So what’s the haps with Fukushima Nuclear Power Plant? The one that was unable to shut down or SCRAMM its core? Well, when the mega earthquake hit it damaged the diesel generators that would provide back up power to the plant if a loss of regular power occurred. So the plant was forced to go onto battery power, which only lasts about 8 hours.
Now when a nuclear site shuts down it needs at times a full 48 hours to cool the radioactive materials that power the plant. This cooling process is very precise and involves large quantities of radioactive materials being moved about. Anyway, the immediate concern was that the reactor would not cool enough and a radiation leak could occur, creating a higher than safe level radioactive contamination to a nearby area. To protect against even a minimal leak of a small scale the three kilometers around the plant were cleared. The U.S. Naval presence in the area also began to send coolant by plane into the plant to aid in efforts to stave off a major nuclear event.
At around this time anti-nuclear activists begin trolling American news stations with doomsday prophecies of the plants ultimate fate. I am on the fence with nuclear power, I have issue with it’s ability to eliminate waste materials, I’ve read of super contaminated dead zones around French reactors, but again I don’t know enough. Now of course I am immediately irritated by the doom prophets of the anti camp. Their belief is that due to the fact that the diesel generators are out that there will be no means to circulate fresh coolant and water over the radioactive rods, leading to a massive nuclear event as the plant goes into full meltdown.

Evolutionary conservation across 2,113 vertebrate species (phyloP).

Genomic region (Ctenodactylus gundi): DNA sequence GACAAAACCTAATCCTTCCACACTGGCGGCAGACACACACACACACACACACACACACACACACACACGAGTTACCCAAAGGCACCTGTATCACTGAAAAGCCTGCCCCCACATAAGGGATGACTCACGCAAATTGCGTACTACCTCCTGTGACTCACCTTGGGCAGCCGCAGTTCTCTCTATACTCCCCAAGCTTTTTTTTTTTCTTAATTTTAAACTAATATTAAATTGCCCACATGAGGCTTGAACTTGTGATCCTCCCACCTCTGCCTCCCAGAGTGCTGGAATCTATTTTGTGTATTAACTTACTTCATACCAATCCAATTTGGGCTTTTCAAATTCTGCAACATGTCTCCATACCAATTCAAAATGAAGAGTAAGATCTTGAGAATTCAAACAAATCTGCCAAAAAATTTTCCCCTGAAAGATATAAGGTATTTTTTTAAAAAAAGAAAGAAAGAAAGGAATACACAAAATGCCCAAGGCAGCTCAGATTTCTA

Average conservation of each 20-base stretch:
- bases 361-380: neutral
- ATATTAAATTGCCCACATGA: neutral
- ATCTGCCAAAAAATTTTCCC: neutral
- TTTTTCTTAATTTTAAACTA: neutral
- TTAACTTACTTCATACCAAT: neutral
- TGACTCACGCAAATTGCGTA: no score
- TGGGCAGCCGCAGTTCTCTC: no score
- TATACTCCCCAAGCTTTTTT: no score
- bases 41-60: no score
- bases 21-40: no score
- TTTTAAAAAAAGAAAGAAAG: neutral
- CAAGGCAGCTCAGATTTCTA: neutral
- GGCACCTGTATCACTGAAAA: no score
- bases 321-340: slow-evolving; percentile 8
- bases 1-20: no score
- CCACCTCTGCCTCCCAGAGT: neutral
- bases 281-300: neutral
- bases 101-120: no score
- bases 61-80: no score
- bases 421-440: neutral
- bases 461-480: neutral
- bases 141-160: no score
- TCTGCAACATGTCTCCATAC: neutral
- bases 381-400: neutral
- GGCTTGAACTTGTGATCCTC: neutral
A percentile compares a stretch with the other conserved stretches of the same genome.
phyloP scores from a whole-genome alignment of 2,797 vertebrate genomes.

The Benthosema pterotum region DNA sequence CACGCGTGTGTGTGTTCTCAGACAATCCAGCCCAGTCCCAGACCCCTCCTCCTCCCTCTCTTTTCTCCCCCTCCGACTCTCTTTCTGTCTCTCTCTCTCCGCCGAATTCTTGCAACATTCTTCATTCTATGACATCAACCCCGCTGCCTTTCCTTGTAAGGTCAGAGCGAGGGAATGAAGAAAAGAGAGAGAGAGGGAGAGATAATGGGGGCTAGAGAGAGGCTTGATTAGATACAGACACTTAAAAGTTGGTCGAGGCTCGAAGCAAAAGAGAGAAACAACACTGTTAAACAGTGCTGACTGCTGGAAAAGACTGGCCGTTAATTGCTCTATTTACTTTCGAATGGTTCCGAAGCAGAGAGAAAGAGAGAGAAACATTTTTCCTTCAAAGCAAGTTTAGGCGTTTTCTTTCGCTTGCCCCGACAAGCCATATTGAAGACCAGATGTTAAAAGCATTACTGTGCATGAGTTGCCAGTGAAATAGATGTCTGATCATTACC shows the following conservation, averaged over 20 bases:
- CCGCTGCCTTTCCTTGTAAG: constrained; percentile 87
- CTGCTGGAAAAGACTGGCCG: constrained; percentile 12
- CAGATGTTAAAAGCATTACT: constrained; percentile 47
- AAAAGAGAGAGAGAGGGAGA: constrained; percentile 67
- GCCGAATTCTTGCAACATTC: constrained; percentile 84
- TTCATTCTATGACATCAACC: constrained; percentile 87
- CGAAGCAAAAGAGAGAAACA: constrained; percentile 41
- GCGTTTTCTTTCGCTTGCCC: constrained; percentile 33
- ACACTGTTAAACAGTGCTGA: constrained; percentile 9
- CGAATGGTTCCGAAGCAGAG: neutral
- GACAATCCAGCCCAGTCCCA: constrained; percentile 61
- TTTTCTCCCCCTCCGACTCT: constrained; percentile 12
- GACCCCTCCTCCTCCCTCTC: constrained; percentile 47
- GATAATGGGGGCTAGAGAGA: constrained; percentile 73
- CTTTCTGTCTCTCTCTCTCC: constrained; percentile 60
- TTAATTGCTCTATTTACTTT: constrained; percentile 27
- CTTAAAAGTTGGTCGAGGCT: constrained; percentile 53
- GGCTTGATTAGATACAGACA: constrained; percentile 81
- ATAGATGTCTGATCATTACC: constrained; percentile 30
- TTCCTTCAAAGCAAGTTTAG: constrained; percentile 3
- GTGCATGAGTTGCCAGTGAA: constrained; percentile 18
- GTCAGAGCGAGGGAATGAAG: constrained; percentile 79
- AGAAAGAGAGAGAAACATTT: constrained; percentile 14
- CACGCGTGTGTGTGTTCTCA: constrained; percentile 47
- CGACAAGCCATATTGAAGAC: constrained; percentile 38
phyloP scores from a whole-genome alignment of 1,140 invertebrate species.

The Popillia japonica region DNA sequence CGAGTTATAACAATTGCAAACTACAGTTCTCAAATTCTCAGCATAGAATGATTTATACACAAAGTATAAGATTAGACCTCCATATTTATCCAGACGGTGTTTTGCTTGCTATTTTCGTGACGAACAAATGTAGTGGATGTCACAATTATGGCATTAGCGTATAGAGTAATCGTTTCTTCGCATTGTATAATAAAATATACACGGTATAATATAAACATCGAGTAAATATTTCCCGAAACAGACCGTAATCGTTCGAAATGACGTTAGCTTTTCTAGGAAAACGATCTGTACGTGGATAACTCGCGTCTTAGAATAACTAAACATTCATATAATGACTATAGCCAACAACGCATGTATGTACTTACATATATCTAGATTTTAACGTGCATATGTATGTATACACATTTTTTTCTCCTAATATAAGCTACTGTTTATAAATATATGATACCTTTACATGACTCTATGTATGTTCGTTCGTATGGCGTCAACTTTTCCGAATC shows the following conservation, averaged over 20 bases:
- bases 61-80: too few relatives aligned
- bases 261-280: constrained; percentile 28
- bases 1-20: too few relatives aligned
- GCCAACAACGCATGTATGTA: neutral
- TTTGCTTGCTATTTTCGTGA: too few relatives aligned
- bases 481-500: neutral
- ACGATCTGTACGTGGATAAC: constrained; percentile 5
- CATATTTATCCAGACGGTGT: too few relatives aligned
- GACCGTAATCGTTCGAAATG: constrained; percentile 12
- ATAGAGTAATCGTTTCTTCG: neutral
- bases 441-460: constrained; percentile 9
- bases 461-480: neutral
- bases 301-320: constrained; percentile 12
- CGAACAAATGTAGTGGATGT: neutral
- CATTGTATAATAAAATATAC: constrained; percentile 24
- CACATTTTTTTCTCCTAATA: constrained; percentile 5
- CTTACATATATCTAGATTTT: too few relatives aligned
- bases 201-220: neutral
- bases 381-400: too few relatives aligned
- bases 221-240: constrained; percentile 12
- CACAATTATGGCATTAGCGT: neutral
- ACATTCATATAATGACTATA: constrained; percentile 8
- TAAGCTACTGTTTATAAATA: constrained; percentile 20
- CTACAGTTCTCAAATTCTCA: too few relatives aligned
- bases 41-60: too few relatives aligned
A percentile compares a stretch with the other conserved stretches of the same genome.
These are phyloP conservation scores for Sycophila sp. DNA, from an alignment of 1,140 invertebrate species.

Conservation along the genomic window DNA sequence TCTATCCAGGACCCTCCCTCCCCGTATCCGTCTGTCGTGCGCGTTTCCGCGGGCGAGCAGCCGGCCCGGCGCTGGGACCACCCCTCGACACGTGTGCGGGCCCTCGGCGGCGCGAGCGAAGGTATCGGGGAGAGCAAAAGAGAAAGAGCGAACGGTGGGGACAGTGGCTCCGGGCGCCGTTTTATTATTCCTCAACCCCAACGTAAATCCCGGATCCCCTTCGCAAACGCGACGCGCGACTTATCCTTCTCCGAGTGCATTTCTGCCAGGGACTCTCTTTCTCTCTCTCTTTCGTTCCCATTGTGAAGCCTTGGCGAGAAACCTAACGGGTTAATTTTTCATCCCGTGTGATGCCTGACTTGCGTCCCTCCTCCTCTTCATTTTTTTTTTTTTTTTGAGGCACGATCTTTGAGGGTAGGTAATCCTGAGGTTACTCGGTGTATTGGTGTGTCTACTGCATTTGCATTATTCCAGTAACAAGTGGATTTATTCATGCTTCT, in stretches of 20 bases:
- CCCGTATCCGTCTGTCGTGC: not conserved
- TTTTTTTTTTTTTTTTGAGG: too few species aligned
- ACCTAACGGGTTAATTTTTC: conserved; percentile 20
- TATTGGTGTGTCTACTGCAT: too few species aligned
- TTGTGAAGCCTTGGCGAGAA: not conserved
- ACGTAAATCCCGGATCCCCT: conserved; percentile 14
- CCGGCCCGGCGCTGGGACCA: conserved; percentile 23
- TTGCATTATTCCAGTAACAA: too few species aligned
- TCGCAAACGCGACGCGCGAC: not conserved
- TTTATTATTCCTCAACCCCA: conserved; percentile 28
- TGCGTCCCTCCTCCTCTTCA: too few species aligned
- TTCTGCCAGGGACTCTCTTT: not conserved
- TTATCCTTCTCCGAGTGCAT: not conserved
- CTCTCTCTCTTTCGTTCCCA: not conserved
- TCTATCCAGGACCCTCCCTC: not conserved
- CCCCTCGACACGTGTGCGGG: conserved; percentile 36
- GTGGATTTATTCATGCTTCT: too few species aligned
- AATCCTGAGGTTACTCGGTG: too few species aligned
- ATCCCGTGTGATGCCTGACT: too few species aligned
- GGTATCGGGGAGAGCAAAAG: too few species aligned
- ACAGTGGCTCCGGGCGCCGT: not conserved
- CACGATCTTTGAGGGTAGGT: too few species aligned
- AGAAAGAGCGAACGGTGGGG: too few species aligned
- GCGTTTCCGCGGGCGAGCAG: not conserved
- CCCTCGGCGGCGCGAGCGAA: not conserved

Now then, the problem I see with this is that the Japanese have higher energy and safety standards than we do, and most certainly higher than Russia does. They like to build redundancies and with the U.S. basically sitting off the coast there is no limit to outside assistance. They admittedly are having difficulty keeping the temperature down, and have requested that residents within 10km evacuate in case the worst should happen. However they decided against venting super hot gasses from the core to help with cooling. Should it be critical to avoid meltdown to do so they would have, as it would be the only solution and the small scale contamination would be preferable to the overall devastation otherwise.
Now currently the plant is at two times (a magnitude of 1,000 times technically speaking) it’s regular radiation level, plus a concern has been voiced that radioactive steam could circulate in the facility. Still, outside there has been no measured increase in radiation levels.
The most important thing however is that these events are slow moving in most cases, many of the worst case scenarios are days off, if no other measures can be achieved to stop them from happening. Frankly I trust in Japan to successfully shut down the plant with a minimum of damage. Already the region has been evacuated, so loss of life is nearly a moot point.